Hackers and thieves a growing Web menace
On the Internet, there’s nowhere left to hide.
The personal records of 100 million people were stolen in an attack on Sony Corp.’s video game networks. Up to 210,000 unemployed Massachusetts residents were put at risk by data theft software that infected computers at the state’s Executive Office of Labor and Workforce Development. And in March, criminals stole vital information from Bedford data protection company RSA Security, a division of Hopkinton storage giant EMC Corp. The stolen RSA data was later used in a hacker raid on defense contractor Lock heed Martin Corp., an RSA client.
The list of data breaches grows almost daily, and while consumers and businesses can take steps to reduce the risk of losing sensitive information, security analysts say that making our computer networks truly secure is virtually impossible.
Hackers Publishes Passwords of Sony’s Consumers
Scam artists who recently (May, 2011) compromised the website of TV network PBS have shifted their focus to Sony’s movie division, exposing what seemed to be the e-mail addresses and passwords belonging to around 50,000 people who registered for online advertisements and promotions, as reported by The Register on June 03, 2011.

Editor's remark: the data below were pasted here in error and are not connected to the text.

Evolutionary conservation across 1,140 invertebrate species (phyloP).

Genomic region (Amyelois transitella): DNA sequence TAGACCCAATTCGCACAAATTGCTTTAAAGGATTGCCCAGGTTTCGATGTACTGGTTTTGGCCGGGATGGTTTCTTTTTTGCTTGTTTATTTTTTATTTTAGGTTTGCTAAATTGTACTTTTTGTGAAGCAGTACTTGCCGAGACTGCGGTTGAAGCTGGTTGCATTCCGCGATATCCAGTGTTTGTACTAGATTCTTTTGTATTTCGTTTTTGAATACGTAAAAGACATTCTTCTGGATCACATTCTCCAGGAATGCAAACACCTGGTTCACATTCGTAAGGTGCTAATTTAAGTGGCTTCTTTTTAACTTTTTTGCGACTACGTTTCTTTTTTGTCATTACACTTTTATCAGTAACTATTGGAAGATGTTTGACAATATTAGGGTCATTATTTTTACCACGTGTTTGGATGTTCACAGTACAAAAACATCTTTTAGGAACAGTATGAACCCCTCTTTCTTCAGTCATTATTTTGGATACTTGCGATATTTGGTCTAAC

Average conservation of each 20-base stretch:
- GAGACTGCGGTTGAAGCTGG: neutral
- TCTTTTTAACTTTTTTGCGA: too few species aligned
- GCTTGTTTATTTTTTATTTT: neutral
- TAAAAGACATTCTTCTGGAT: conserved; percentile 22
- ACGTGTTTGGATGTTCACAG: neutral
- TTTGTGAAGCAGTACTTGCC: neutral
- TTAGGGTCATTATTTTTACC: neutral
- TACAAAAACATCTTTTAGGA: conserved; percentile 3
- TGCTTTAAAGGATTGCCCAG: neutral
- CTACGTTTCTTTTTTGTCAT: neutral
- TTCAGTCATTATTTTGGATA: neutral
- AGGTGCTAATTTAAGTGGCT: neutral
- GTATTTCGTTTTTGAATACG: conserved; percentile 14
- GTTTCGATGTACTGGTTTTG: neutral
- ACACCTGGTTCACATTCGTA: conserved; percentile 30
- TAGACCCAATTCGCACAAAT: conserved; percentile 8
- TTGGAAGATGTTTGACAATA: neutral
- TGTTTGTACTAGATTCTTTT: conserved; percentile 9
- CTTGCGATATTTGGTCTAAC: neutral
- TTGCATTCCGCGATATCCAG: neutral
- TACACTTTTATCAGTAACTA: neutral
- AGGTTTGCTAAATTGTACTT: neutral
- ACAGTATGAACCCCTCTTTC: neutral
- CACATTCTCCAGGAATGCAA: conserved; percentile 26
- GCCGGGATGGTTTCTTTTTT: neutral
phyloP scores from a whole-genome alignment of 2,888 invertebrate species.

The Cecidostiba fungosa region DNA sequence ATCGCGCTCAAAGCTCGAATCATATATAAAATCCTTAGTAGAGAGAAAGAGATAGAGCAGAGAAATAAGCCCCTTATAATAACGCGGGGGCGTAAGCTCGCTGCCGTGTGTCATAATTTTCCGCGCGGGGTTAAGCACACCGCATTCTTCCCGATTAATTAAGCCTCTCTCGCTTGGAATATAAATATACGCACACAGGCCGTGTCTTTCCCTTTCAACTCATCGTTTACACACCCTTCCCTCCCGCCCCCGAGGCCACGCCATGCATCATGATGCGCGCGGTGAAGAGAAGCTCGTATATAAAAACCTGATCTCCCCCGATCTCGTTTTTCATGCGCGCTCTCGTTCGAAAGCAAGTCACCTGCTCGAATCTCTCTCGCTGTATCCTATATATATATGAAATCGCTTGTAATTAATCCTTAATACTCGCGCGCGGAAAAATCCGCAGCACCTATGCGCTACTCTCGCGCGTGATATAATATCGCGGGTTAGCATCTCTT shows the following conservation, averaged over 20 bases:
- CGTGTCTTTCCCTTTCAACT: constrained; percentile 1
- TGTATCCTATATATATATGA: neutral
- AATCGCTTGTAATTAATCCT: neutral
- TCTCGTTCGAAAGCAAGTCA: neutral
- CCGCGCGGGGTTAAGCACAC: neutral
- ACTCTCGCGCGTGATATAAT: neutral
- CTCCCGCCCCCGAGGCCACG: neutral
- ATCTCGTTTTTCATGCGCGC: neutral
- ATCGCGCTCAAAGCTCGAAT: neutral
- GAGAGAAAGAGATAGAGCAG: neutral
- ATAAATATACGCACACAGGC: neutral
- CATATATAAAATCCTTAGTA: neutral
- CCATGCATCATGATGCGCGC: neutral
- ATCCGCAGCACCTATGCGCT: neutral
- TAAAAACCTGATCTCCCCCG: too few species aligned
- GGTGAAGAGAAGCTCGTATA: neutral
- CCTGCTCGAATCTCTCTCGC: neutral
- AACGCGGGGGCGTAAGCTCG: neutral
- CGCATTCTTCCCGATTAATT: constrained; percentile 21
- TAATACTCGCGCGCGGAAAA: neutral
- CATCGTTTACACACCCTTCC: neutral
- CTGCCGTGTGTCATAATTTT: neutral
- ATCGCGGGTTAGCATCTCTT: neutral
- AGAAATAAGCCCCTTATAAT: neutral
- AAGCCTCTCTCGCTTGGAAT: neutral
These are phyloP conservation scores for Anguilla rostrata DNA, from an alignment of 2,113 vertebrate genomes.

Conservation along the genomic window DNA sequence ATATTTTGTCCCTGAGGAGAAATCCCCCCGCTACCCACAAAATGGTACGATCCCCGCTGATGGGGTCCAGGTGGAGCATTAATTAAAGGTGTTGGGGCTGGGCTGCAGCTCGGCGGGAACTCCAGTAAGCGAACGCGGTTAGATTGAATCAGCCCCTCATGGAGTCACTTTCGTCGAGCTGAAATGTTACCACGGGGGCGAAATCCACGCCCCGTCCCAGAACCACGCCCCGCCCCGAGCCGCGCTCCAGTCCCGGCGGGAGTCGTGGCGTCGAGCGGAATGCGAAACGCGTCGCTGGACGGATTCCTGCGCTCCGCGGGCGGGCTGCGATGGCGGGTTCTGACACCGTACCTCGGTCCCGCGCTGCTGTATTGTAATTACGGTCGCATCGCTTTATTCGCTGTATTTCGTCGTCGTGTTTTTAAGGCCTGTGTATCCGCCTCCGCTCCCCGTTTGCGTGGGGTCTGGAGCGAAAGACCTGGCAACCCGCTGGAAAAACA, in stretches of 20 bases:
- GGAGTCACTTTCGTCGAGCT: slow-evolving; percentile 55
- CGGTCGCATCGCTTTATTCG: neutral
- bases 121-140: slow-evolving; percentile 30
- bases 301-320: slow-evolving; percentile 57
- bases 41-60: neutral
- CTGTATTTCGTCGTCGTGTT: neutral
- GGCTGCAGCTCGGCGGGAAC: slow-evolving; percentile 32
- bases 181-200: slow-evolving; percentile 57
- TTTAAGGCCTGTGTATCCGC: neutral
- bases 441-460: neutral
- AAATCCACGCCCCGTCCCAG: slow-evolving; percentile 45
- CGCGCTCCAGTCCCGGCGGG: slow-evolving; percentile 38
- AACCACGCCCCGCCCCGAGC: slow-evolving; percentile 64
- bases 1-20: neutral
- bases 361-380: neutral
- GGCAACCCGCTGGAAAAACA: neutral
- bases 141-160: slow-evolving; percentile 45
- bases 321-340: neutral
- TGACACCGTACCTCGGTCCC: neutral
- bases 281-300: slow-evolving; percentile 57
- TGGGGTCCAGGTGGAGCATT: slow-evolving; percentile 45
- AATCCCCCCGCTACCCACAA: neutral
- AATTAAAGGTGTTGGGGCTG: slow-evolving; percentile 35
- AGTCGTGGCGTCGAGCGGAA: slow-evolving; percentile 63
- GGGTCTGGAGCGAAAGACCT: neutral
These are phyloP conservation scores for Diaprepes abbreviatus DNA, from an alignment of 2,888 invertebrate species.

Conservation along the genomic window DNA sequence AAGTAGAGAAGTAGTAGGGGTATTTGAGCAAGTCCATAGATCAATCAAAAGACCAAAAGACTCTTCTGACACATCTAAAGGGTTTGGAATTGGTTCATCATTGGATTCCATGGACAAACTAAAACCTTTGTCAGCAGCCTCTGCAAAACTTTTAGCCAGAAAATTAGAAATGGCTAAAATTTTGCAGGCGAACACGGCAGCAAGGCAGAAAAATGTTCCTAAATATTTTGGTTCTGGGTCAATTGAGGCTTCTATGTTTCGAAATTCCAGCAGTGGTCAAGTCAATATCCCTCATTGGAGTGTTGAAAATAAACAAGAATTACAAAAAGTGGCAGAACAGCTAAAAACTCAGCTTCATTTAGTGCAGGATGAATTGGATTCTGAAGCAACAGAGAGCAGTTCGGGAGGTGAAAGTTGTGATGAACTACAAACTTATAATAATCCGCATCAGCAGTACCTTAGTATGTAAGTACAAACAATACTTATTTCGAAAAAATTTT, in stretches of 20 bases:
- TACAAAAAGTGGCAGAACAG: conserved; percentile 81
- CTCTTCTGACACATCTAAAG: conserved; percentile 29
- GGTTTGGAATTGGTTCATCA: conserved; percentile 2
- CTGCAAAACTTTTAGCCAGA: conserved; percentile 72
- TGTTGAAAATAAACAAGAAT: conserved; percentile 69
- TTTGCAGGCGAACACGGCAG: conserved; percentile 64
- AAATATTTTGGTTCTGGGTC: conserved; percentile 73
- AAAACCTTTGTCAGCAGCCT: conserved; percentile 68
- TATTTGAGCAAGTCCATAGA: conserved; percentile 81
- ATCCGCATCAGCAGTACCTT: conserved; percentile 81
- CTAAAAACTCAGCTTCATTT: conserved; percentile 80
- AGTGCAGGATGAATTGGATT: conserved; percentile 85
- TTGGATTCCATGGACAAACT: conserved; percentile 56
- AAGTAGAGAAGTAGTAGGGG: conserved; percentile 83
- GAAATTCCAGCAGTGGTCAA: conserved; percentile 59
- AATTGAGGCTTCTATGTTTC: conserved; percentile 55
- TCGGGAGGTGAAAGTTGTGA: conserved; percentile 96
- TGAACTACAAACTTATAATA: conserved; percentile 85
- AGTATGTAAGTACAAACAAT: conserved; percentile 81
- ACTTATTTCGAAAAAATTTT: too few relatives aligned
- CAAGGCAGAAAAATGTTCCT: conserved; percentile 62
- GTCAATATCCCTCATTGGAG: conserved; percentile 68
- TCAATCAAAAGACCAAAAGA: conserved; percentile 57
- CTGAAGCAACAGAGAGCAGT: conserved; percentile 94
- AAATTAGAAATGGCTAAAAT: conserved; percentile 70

A group namely LulzSec claimed blame for the attack and stated that, it was gained by utilizing a simple SQL injection malware on the website of Sony Pictures. The group alleged the single attack revealed data for over 1 Million consumers, but that the group was short of required resources to imitate such a huge volume of information.
What you read, above, is just a tiny sample of what’s been published in the past few days.
Clearly, the bad guys are winning the battle for access to computer networks and databases. That this has been going on for so long is unconscionable.
What do you do to protect yourself online?
What do you think businesses and governments should do to respond to this exploding cyber-malady?